Knowing your opponent is everything. While working as a National Union Organizing Director, my teams were directed to root out and use our opponent's weaknesses as part of the decision-making process to determine if the unit of workers were prime for a successful campaign. We analyzed everything about management and the history of treatment of the employees and, most importantly, what perception the workers had of the treatment they received from management.
I recall one organizing campaign in southern California where we received a few calls from some employees from a cold storage warehouse company. It was basically a huge storage area for both refrigerated and frozen perishable foods that also had a blast freezer. The drivers were independent and were responsible for dropping off and picking up loads to be delivered to locations from many accounts.
The primary employee issues were basic: unrealistic production quotas, outdated equipment, and an outdated inventory system.
The combination of these issues caused many problems because no consideration made for the time spent fixing the main line issues. If equipment was breaking down, the computer system could not adjust for the equipment down time, or if the lift would not properly reach the 30-foot-high storage areas, the extra time taken to properly store the product could not be considered. The workers did not have adequate off- or warm-up- time from working in the freezer areas. This lack of consideration was causing a 300% turnover rate.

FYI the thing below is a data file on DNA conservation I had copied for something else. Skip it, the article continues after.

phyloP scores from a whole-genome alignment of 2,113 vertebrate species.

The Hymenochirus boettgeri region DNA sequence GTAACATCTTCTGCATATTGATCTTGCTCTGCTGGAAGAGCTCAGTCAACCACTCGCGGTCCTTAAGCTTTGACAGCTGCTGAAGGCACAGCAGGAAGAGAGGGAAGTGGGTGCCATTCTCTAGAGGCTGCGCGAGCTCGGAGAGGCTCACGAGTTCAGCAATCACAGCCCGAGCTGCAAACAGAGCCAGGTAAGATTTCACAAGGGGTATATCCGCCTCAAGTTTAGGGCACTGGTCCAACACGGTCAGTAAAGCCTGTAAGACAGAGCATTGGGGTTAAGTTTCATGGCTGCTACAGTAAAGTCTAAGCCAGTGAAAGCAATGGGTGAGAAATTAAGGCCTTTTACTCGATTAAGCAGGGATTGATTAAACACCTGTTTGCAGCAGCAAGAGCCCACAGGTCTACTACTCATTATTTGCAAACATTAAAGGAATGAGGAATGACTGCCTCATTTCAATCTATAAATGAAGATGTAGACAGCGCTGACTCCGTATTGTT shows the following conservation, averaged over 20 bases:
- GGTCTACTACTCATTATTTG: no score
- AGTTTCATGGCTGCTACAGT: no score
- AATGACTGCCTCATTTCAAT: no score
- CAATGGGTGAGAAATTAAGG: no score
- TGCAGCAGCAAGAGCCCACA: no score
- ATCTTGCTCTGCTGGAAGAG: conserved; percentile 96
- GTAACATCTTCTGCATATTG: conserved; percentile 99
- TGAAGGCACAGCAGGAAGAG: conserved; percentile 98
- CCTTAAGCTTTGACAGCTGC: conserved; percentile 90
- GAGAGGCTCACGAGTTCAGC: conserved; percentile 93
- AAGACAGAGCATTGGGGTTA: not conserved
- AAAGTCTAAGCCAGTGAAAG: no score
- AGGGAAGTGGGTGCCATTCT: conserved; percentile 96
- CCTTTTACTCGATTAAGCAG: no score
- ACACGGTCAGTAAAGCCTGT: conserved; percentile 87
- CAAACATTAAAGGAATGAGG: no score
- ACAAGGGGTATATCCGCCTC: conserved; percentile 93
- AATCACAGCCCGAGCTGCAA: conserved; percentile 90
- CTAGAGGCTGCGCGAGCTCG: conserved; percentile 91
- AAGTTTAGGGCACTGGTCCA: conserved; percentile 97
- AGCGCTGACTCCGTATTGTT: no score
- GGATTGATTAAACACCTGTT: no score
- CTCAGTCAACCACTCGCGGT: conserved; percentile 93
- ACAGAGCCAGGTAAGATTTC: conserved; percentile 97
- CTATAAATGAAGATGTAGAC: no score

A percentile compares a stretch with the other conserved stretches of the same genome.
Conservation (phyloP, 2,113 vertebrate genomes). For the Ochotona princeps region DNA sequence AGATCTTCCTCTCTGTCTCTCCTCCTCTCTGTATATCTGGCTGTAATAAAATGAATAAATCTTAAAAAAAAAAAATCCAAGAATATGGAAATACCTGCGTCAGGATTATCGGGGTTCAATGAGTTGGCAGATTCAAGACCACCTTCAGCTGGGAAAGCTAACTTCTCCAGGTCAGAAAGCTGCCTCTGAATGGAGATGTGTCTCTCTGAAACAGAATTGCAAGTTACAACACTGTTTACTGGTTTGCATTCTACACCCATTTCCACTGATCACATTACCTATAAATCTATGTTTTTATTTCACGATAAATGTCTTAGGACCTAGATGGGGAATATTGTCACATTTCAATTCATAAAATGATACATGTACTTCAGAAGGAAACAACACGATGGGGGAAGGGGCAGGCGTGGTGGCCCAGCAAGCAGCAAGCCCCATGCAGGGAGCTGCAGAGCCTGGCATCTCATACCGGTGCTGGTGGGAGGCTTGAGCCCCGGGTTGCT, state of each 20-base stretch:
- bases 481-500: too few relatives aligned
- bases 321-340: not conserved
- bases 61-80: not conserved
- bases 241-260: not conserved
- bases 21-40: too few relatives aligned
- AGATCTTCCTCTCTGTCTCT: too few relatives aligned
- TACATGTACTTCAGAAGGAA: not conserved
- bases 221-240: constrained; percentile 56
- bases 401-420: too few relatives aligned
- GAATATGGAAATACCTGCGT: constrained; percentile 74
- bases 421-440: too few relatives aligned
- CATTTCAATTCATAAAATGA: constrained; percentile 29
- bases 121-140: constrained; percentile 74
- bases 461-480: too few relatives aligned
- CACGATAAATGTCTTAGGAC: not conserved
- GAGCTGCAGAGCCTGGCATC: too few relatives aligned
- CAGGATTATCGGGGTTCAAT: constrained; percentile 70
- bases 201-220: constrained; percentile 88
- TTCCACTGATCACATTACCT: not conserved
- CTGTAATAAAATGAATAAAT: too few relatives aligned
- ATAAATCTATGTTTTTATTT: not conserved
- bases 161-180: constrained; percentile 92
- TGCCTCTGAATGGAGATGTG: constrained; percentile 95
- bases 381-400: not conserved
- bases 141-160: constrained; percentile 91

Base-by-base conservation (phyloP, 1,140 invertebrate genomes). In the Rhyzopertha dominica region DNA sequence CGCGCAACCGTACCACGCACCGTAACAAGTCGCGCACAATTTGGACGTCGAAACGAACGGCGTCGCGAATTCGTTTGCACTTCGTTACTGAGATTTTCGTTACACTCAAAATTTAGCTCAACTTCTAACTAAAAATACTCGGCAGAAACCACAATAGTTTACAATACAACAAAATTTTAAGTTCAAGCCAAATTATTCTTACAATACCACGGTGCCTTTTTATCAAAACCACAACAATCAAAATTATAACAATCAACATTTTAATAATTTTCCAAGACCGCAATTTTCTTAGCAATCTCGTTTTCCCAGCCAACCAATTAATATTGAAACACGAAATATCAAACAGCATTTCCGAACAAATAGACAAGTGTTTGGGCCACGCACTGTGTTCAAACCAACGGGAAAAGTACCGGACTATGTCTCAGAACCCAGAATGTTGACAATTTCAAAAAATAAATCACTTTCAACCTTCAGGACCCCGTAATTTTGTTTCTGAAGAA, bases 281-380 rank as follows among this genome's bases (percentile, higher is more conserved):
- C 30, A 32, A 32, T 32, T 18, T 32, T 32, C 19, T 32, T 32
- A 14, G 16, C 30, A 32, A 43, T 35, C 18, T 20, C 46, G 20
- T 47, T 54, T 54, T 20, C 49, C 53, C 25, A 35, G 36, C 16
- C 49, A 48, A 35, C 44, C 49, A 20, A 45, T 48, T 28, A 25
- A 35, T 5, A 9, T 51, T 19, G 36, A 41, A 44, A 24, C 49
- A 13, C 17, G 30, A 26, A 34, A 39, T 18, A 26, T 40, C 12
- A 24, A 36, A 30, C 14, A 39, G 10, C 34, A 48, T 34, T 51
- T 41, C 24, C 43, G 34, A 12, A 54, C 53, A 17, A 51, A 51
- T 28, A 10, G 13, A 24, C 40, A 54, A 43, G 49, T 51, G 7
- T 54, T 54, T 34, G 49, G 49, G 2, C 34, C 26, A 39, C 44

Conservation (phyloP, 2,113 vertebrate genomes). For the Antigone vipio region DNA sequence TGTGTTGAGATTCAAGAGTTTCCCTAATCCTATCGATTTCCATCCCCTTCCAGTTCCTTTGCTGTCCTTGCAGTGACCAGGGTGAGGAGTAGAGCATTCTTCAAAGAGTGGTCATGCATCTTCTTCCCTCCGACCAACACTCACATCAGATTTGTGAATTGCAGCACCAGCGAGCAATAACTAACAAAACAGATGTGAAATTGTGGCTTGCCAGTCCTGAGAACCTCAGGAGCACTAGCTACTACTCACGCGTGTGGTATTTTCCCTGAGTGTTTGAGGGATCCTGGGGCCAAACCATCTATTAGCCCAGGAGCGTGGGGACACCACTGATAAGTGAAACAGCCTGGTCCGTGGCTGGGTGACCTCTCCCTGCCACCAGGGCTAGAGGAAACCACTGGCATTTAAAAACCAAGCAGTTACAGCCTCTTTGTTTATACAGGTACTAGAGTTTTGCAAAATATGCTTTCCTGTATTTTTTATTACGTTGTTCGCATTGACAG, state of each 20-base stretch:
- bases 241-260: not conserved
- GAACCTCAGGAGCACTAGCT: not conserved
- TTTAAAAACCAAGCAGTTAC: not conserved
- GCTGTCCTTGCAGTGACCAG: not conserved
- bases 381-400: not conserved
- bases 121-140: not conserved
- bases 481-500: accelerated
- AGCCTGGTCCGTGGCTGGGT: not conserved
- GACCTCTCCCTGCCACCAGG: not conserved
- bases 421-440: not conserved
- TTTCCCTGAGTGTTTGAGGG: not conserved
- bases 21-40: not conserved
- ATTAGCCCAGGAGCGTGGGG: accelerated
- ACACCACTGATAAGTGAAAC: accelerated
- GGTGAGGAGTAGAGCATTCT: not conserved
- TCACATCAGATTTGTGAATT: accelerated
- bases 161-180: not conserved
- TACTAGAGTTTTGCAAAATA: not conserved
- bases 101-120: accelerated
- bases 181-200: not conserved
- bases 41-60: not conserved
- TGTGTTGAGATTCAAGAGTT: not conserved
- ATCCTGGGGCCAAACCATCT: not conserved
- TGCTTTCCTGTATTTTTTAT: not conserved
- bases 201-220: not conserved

The personal issues were also very compelling. There was a constant change in upper management; the facility cycled through three plant managers over a two-year period. The supervisors were never on the floor. The leads were given all responsible to manage the workers with very little direction. Time off request, safety issues, or any other personal issues the workers relayed to the leads were almost never answered in a timely manner.
The company did, however, have some great motivation programs. Yearly production awards were very generous, but some of these award winners were among the first to reach out to the union.
The biggest weakness the company had was because the front-line supervisors had no relationship with the warehouse workers and the leads were for the union because the company hired supervisors from outside the company. The leads had no opportunity for advancement and, according to the NLRB rules, were considered hourly employees because of their job descriptions.
The company was caught off guard with the petition for an election forcing the front-line supervisors to quickly enter "cover your ass" mode to deny any union activity in their areas. Our reports were that they went to the leads to ask them who was responsible for the activity; we strategically fed the leads the information to feed back to the supervisors.
We told them through the leads to trust some of the strongest union supporters. Several of these were recent production award winners, so the company quickly accepted it as the truth. It was easy for management to believe these workers would be loyal to them because they had received rewards above and beyond the other employees: how could they not be loyal?
Our web of deceit through controlled miscommunication to management worked. The management brought the supposed company supporters into their circle of trust, and we continued to feed the information we wanted relayed to them.